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Old Oaks player part of Oakland baseball history

OAFC BBS - All Topics: Archive: Old Oaks player part of Oakland baseball history
Top of pagePrevious messageNext messageBottom of pageLink to this message   By chris_d on Tuesday, May 11, 2004 - 10:04 am:

May 11, 2004
http://www.insidebayarea.com/sports/ci_2342184

Raimondi still at home in Bay Area
By Dave Newhouse, STAFF WRITER

OAKLAND -- The ballparks of Billy Raimondi's world have been torn down. But the foul pops he caught, the runners he gunned down, and the pennant he won are indestructible memories from a half-century ago.
Now 91, he is the last survivor of Oakland's first and foremost baseball family, the Raimondi brothers. There were six of them, four of whom -- Billy, Ernie, Al, Walt -- played at the Triple-A level locally long before Major League Baseball ever considered western expansion.

The Oakland Oaks' ballpark at 40th and San Pablo in Emeryville was razed years ago, but that's where Billy Raimondi crouched behind home plate for 17 years, from 1932 to 1949.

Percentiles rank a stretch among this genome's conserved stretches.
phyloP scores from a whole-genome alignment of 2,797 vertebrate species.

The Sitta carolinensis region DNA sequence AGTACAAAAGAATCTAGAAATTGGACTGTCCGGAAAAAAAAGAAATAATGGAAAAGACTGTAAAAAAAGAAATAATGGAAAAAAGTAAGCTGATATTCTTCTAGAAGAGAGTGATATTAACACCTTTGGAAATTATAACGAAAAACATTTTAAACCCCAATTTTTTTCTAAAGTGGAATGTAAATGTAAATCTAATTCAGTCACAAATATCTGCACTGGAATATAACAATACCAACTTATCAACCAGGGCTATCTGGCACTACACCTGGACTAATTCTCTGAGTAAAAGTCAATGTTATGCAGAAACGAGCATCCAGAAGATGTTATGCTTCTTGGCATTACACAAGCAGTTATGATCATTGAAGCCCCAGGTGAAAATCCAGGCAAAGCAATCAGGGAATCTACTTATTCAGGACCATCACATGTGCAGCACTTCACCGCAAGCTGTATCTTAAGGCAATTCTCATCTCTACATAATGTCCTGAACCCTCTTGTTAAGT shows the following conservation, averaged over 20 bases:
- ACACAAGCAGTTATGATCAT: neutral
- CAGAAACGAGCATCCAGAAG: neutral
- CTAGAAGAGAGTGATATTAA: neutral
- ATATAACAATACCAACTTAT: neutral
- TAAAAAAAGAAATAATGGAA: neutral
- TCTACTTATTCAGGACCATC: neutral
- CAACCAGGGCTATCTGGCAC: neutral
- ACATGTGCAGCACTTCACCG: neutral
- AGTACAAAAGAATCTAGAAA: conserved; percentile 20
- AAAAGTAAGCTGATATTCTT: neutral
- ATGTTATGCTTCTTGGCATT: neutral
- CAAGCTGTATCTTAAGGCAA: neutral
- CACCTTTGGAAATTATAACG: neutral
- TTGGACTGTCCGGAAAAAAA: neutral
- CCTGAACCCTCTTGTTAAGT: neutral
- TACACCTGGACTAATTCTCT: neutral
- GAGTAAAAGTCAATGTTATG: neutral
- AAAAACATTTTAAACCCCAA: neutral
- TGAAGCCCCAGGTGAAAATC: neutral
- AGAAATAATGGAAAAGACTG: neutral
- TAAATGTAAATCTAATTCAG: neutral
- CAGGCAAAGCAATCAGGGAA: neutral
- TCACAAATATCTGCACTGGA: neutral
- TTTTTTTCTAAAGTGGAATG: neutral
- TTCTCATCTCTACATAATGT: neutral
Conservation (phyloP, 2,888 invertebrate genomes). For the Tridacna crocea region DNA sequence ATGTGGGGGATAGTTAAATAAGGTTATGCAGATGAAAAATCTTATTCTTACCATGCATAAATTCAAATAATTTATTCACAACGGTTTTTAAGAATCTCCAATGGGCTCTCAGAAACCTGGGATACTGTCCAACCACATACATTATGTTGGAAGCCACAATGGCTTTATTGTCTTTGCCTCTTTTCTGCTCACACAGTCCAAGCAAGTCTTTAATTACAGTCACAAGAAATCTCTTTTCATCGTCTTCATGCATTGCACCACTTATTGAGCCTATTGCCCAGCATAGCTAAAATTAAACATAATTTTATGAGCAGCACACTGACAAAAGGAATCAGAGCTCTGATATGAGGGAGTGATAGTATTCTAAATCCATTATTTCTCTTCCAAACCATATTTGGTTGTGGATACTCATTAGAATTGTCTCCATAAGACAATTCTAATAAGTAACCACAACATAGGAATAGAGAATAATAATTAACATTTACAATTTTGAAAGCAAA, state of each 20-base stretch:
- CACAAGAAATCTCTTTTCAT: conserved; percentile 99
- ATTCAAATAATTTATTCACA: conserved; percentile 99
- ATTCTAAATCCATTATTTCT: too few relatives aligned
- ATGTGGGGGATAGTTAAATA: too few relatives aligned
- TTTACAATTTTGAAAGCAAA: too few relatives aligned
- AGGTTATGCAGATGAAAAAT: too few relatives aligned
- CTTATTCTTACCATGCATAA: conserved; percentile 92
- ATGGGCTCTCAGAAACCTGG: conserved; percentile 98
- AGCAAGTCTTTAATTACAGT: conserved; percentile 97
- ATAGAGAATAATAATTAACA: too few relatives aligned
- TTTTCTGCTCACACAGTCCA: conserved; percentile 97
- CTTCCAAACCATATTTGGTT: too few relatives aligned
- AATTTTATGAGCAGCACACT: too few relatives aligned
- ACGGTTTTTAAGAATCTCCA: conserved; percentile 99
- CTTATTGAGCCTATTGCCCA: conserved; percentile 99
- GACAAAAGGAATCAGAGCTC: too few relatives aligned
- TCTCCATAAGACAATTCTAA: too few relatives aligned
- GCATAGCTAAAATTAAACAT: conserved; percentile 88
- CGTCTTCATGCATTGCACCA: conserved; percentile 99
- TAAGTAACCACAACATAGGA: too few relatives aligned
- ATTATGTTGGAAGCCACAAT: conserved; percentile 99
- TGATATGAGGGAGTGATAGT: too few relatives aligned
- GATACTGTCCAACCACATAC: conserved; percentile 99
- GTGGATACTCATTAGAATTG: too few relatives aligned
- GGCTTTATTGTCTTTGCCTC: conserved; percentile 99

"The greatest thing in the world was playing at home," he said the other day.

The Raimondi family home was located at Fifth and Brush in West Oakland. Billy took the streetcar to his workplace, where this thinking-man's ballplayer wore the catcher's "tools of ignorance."

Raimondi later played for Sacramento and Los Angeles, so his Pacific Coast League career spanned 22 seasons. Little physical evidence of that career remains as Seals Stadium in San Francisco, Lane Field in San Diego, Gilmore Stadium in Hollywood and other PCL parks have been demolished.

There is a ballpark in West Oakland, though, that outlived those PCL facilities. Raimondi Field was dedicated in the name of Ernie Raimondi, a nifty third baseman who played for the Seals and Oaks before he was killed during World War II.

Al Raimondi pitched for the Oaks and Mission Reds, a second PCL franchise in San Francisco. Walt Raimondi was an Oaks shortstop in 1944 before the war ended his career. Joe Raimondi was a local race track figure, while Hank Raimondi owned a paint store in Oakland's Montclair district for years. The brothers' one sister, Lorraine, was the baby of the family.